By -史蒂夫 奥托
Pol Pot is considered by most leftist to have led a failed revolution. He and his comrades made serious errors and they led to up to a million unnecessary deaths. Yet no one is always wrong and a few things done under his government of the short lived Democratic Kampuchea were actually good ideas.
One of them was to avoid the cult of personality. Even today there are those Maoist who openly support building up a leader who they believe will deserve the kind of admiration, if he (or she) has lead a people’s revolution.
I would argue that such cults detract from important issues and are a throw back to the days of God-heads and divine persons. I consider myself a Maoist because I believe Mao (毛泽东) developed some of the most important political philosophy of the 20th century. I identify with his Ideology. Just as a Christian is a follower of Jesus Christ, a Maoist is a follower of the teachings of Mao Zedong. The difference is that I believe Mao was a human, with flaws as everyone else and now that he is dead, his importance is in his writings which he has left us. He is not a divine god-man who can fly around and do magical things. One mistake he made was to allow a cult of personality to be built around him. Aledgedly at the 1958 Party congress in Chengdu, Mao expressed support for the idea of personality cults if they venerated figures who were genuinely worthy of adulation:
“There are two kinds of personality cults. One is a healthy personality cult, that is, to worship men like Marx, Engels, Lenin, and Stalin. Because they hold the truth in their hands. The other is a false personality cult, i.e. not analyzed and blind worship.” 
In this instance, he was wrong and Pol Pot was right, in creating a faceless government with no personality. It was simply called the Angkar Padevoat or Revolutionary Organization. It was quickly shortened to the Angkar (organization). For the first year this was the leadership and all frazes and slogans were attributed to the Angkar. Later the Communist Party of Kampuchea was introduced and some quotes were attributed to the party. There was no person and God-head to worship and idolize. Towards then end of the regime, after Pol noticed that his government was going badly and did not have the needed popular support, he took advice from his allies, mostly the Democratic People’s Republic of Korea and China, and began to build a cult around himself. It was too late to create such a cult and it didn’t make any difference or make his regime stronger.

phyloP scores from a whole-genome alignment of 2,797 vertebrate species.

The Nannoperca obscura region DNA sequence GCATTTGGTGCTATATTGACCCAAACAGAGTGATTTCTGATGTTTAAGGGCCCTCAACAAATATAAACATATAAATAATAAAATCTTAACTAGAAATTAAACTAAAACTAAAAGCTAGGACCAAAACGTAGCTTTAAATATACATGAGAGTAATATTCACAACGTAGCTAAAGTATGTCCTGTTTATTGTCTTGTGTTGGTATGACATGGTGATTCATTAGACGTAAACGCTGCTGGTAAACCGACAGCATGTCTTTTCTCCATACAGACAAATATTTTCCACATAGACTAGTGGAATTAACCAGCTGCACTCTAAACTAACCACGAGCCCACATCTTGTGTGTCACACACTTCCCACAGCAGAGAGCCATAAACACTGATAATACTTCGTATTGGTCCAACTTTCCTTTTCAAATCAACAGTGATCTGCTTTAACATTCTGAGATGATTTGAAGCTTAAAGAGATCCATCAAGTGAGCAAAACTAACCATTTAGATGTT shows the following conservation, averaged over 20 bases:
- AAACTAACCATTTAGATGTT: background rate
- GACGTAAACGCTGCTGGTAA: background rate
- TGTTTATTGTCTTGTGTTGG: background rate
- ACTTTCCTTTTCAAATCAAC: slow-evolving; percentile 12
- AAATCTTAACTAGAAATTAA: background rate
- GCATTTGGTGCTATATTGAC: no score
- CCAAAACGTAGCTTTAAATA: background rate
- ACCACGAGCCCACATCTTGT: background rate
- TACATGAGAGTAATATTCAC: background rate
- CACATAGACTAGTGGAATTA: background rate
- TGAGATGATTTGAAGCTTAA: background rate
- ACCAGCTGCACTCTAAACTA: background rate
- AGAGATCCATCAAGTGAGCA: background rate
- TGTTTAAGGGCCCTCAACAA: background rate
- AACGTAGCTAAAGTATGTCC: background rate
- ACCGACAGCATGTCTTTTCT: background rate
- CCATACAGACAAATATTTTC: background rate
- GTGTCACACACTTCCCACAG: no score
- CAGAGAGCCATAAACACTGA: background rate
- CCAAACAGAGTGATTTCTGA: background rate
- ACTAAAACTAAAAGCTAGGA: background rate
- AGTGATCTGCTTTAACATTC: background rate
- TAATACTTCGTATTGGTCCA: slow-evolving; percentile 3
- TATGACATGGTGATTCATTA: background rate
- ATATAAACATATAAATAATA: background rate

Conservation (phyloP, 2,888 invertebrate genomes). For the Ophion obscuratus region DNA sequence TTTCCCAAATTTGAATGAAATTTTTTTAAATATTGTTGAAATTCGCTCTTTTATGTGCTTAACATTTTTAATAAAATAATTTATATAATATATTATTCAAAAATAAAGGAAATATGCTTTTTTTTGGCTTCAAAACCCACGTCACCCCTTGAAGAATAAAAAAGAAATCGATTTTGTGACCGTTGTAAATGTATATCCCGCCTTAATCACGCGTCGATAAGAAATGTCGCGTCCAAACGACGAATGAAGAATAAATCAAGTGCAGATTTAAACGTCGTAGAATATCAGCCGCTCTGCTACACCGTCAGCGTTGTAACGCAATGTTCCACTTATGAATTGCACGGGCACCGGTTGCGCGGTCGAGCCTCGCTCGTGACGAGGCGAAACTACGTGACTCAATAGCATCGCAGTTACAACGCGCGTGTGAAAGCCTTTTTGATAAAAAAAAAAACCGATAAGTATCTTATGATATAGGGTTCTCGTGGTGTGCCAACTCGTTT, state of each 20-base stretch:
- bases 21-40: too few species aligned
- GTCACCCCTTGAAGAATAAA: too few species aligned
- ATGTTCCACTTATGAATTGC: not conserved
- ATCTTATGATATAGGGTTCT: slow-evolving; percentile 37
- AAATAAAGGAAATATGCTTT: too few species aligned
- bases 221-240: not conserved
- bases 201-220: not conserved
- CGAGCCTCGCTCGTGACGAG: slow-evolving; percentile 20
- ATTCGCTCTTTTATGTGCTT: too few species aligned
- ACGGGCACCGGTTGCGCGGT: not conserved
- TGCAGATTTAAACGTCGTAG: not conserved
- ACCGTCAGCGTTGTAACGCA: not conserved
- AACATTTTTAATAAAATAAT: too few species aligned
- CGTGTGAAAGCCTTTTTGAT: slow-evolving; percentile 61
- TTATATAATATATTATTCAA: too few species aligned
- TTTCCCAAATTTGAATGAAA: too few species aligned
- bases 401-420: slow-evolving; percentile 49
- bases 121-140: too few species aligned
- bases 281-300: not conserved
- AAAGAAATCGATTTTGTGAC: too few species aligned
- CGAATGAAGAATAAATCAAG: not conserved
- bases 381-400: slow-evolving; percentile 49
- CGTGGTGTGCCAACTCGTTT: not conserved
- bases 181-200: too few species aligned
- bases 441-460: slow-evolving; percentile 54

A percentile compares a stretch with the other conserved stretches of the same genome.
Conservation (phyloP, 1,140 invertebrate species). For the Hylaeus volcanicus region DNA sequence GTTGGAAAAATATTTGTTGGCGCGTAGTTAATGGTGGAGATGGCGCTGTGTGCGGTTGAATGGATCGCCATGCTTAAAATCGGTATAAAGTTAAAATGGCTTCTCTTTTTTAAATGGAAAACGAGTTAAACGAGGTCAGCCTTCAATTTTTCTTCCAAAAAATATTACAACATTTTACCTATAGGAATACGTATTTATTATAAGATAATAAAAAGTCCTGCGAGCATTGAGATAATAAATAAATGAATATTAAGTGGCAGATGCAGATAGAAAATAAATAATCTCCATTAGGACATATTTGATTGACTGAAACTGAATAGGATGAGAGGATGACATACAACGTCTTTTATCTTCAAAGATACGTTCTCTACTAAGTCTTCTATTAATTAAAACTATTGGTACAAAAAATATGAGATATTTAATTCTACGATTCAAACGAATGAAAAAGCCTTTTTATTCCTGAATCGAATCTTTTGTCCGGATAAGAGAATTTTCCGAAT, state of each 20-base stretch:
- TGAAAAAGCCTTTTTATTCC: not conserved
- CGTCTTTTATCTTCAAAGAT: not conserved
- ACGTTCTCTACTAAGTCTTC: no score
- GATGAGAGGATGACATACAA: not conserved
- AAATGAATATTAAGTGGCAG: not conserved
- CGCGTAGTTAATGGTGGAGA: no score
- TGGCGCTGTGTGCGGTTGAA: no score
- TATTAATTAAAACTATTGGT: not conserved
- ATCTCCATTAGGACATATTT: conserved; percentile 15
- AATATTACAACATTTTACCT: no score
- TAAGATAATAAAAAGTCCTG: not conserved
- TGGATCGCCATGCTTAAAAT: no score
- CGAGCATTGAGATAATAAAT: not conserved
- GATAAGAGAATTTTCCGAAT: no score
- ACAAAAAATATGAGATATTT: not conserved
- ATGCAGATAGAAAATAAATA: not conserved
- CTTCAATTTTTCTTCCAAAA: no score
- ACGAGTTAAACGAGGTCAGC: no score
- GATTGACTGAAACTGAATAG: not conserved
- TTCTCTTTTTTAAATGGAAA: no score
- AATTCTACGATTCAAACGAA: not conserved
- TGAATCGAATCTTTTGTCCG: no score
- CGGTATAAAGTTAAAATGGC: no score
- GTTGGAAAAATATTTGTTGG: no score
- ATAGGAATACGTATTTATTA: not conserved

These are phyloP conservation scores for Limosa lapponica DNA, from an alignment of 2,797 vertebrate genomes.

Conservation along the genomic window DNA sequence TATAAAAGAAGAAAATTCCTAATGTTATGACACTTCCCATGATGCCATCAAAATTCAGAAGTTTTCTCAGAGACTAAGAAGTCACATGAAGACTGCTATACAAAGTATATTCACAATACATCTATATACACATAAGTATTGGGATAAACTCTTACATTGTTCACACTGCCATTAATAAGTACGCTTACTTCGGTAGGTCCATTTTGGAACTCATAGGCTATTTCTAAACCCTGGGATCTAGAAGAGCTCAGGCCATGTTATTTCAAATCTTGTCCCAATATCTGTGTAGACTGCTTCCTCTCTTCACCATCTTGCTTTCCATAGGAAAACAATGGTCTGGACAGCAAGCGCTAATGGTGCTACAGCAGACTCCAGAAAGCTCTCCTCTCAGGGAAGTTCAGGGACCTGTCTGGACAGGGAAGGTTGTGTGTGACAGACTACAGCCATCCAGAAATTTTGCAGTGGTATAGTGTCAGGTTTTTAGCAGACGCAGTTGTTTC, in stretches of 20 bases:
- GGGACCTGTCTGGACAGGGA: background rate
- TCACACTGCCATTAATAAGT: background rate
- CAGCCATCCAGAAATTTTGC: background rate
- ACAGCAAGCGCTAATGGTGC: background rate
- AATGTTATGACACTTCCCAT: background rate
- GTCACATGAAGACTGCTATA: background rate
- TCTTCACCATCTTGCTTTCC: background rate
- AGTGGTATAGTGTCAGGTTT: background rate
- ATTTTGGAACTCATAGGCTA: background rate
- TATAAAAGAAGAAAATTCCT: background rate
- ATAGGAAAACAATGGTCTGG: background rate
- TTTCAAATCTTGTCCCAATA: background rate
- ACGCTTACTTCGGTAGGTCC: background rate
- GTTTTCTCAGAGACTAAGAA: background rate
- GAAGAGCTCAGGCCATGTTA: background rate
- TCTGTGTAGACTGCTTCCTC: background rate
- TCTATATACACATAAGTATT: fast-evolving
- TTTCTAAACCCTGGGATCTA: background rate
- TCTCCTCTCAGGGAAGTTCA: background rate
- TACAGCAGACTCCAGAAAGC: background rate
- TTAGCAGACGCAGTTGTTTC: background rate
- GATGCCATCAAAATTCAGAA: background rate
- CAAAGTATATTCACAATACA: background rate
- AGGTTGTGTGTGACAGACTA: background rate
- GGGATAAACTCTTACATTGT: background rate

There is little doubt that Pol was influenced by the French Revolution. After the first government of the French Revolution fell, in 1794, an Executive Directory, or simply the Directory was set up, composed of five people. It lasted only five years, then was overthrown by Napoleon Bonaparte and the revolution came to an end. But it did prove that it is possible to avoid a single dictator to run a country through a cult of personality.
Cults of personality are not
Before coming to power in Nicaragua, in 1979, the Sandinista National Liberation Front set up a National Directorate to lead their party. They wanted to avoid the personality cult that developed in Cuba. They didn’t want a one-man dictatorship.
The cult of personality is not limited to one party states, such as Joseph Stalin, in the USSR, or right-wing fascist, such as Adolf Hitler. They can also be elected to office as was President Ronald Reagan, in the US.
This is an era I lived through and it was hard to get people to focus on what this man did, rather than who he was. He was, as the press kept saying, “overwhelmingly popular.” Liberals and other opponents found it was necessary to focus on issues without criticizing the great leader. Opponents found themselves on the defensive if they dared to criticise this cult of personality. Even the working class, who he harmed greatly, like him because he told jokes and was witty. He was a song and dance man and was charismatic. This is probably the same for John F. Kennedy. These personalities distracted the public from serious discussion of issues and political direction.
It is fine to have heroes, such as Karl Marx, VI Lenin, and Mao as we see on the mastheads of many Maoist sites. These are the main theoreticians of the ideology and they are not living people we idolise as gods. Che Guevara’s face is on a lot of T-shirts and banners. But he is more a symbol than a god-like figure. He is also dead and not running a country. It is living leaders that cause problems when we make them into god-like figures.
I didn’t like living under a bourgeois cult of personality and I don’t want to live under any kind. We must be the masters of our own destiny and that means we need collective rulers.
To learn more about Pol Pot, my latest book, The Pol Pot Journals, is available on Lu Lu press. To order one, click here.
 Wikipedia, http://en.wikipedia.org/wiki/Mao_Zedong.